Glass Sculptures Of Bacteria And Viruses Brings Microbiology World To Human Scale | e-Xploration | Scoop.it
Phrases like
luiy's insight:

Phrases like “viral art” or “infectious sculpture” only begin to provide an impression of what British artist Luke Jerram has created: human-scale glass sculptures of viruses, bacteria, and other organisms from the microbiological world. The sculptures aren’t just creative interpretations at approximately a million times larger scale, but derive from scientific images, models, and insights from the people who study them for a living.

 

Rendered in glass, the sculptures emphasize the structural aspects of these microbiological wonders. The allure to these designs may be in their simplicity and regularity, especially in the viruses.

 

Since he began collaborating with scientists and glass blowers to create sculptures in 2004, his work has shown up on the cover of Nature and been profiled in The Lancet,The New York Times, and other major media outlets. Recently, the artist announced that the Metropolitan Museum Of Art in New York has acquired some of his work for its permanent collection as well, adding to the long list of other museums where his work has been presented.

“People are automatically attracted to things of beauty. But when they realize actually what they are, there’s that element of…repulsion.” Luke said that the general response from people is positive, though some “feel that they might get infected if they touch them.”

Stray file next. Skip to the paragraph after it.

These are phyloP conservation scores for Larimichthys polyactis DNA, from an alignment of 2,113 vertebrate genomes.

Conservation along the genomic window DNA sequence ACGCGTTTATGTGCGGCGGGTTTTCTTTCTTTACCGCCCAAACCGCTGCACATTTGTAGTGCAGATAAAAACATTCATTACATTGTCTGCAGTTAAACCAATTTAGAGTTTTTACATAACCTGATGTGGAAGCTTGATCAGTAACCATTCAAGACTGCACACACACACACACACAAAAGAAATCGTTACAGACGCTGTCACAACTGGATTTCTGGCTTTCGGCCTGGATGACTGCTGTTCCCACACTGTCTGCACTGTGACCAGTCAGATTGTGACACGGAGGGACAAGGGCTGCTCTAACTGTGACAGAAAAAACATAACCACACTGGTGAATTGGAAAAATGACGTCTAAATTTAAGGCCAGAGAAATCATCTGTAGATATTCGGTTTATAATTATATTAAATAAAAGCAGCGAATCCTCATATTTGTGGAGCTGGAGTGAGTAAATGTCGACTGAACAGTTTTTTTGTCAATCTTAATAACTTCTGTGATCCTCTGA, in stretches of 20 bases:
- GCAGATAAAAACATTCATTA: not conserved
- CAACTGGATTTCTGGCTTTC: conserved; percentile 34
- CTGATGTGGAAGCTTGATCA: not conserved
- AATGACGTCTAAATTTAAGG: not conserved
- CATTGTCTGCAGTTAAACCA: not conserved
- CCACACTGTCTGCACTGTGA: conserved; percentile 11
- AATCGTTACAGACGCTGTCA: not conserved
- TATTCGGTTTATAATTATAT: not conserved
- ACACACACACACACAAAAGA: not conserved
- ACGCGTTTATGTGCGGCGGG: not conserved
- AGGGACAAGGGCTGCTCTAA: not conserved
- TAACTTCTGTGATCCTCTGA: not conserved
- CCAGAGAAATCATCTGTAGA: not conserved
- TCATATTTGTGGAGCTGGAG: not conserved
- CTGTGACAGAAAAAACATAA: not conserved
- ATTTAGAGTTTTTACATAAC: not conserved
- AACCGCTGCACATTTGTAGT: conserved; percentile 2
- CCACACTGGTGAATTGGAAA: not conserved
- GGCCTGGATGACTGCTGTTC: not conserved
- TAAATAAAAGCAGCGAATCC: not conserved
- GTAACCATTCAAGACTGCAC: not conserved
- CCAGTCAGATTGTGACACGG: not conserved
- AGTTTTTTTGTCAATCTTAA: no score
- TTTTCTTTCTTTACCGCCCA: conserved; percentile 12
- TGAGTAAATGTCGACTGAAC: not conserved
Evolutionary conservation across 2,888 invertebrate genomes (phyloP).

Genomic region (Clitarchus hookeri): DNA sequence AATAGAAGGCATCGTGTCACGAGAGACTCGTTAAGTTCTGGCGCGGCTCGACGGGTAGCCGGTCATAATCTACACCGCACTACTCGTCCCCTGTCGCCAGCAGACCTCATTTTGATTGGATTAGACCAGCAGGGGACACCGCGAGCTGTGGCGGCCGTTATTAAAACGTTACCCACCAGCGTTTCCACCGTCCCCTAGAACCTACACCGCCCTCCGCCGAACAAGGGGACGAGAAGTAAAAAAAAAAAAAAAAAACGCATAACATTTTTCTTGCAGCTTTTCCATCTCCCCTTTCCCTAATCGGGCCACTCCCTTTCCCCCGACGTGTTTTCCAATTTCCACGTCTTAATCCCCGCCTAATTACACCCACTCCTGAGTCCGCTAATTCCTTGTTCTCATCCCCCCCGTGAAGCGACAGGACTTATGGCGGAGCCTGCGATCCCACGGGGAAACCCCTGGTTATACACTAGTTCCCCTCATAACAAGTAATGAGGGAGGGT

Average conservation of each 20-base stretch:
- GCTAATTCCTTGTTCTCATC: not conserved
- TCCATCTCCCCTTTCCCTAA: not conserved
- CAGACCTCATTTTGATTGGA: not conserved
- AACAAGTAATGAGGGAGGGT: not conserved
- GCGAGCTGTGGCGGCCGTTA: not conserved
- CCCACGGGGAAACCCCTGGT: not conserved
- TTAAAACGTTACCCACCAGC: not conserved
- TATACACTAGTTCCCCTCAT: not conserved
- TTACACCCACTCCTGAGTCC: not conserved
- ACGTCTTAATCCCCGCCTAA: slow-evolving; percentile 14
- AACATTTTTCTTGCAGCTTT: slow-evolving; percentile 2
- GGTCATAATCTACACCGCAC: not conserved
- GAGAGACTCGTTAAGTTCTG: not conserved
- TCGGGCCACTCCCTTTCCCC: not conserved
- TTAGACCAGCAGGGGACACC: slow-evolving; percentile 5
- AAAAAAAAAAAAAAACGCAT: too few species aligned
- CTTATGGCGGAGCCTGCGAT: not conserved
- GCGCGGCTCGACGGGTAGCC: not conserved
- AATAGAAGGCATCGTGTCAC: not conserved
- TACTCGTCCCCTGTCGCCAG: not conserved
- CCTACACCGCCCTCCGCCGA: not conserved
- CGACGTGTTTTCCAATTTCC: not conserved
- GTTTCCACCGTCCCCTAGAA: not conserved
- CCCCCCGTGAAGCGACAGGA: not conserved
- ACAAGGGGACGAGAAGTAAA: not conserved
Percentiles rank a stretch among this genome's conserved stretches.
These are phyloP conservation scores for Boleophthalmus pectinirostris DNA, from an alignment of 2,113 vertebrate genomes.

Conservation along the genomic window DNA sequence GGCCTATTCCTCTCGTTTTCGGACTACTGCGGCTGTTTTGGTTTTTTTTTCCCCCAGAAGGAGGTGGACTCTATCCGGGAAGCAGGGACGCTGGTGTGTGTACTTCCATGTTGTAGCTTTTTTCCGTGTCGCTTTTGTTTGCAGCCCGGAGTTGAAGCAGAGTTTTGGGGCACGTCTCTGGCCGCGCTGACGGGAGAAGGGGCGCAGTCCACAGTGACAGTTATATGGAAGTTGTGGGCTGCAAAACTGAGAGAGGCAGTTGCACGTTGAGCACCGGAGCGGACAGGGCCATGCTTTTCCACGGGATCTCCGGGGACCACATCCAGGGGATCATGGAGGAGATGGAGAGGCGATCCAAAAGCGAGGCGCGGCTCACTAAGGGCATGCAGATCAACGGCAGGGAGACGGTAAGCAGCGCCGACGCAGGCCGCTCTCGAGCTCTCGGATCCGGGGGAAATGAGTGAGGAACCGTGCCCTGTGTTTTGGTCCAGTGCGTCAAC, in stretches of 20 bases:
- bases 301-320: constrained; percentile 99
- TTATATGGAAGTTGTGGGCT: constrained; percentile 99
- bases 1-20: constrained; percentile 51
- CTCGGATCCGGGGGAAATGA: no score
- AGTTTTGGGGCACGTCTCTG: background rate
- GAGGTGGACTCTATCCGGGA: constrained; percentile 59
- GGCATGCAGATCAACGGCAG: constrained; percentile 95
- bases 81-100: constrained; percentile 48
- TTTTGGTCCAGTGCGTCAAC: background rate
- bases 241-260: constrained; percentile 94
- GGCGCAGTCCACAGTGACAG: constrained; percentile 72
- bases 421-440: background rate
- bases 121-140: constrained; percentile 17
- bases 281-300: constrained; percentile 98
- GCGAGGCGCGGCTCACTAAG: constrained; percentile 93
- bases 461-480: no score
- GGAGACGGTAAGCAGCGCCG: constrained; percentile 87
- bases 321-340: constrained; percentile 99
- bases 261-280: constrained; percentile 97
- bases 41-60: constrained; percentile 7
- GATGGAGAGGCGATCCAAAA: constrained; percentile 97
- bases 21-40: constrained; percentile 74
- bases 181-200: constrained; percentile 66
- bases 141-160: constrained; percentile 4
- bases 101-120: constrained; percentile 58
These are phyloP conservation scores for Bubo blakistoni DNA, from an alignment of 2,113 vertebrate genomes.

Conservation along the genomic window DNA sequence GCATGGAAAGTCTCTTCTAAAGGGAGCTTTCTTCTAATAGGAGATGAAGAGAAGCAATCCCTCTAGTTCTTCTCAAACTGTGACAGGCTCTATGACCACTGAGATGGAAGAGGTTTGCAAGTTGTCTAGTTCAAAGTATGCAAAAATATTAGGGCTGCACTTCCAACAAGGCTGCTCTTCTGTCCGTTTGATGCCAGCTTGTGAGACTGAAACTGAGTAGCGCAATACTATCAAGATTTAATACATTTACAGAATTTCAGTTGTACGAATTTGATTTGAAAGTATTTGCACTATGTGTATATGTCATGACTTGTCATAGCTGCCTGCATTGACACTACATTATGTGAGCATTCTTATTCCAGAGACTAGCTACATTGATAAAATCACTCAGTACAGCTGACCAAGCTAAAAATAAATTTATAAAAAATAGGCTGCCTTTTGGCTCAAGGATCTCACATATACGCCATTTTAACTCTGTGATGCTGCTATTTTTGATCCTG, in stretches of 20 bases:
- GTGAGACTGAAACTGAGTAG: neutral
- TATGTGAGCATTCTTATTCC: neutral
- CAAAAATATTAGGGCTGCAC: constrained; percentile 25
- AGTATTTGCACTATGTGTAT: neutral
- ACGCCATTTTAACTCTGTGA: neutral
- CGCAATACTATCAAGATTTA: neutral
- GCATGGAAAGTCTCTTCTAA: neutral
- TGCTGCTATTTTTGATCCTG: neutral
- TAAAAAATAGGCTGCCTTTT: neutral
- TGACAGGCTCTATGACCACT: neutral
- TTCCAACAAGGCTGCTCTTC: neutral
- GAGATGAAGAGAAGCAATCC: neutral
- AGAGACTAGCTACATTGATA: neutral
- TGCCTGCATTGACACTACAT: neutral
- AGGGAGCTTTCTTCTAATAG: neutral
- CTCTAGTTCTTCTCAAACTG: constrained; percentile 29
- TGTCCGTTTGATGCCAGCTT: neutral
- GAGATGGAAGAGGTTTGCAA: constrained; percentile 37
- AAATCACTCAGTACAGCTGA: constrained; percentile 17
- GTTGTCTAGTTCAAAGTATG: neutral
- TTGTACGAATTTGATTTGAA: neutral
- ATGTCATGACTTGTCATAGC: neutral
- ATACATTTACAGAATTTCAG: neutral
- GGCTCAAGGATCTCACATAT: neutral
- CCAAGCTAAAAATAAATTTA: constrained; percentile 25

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Mon manifeste du médium algorithmique. By Pierre Levy

This WordPress.com site is the bee's knees

Via Pierre Levy
luiy's insight:

Dans les sciences, l’économie ou la politique, les activités humaines sont de plus en plus fondées sur la gestion et l’analyse d’énormes masses de données numériques (Je traduis par « masses de données » ou « données massives » l’anglais « big data »). Même si nous n’en n’avons pas clairement conscience, notre société devient progressivement datacentrique. Parallèlement à cette évolution, nos communications – émettrices et réceptrices de données – reposent sur une infrastructure de plus en plus complexe de manipulation automatique de symboles que j’appelle le médium algorithmique. Mais aussi bien la société datacentrique que le médium algorithmique sur lequel elle repose n’en sont encore qu’à leurs timides commencements. L’essentiel de leur croissance et de leur développement reste encore à venir. De plus, les esprits restent fascinés par la puissance de diffusion de messages offerte par l’Internet, une puissance qui n’est pas loin d’avoir atteint son terme, alors qu’un immense espace – encore inexploré – s’ouvre à la transformation et à l’analyse du déluge de données que nous produisons quotidiennement. A l’avant-garde de la révolution algorithmique, IEML (ou tout autre système ayant les mêmes propriétés) va démocratiser la catégorisation et l’analyse automatique de l’océan de données. Son utilisation dans les médias sociaux va créer un environnement encore plus propice qu’aujourd’hui à l’apprentissage collaboratif et à la production de connaissances massivement distribuée. Ce faisant, IEML (ou quelqu’autre code sémantique universel) va contribuer à faire émerger le médium algorithmique du futur et permettre une réflexion de l’intelligence collective sur l’édification de la société datacentrique à venir.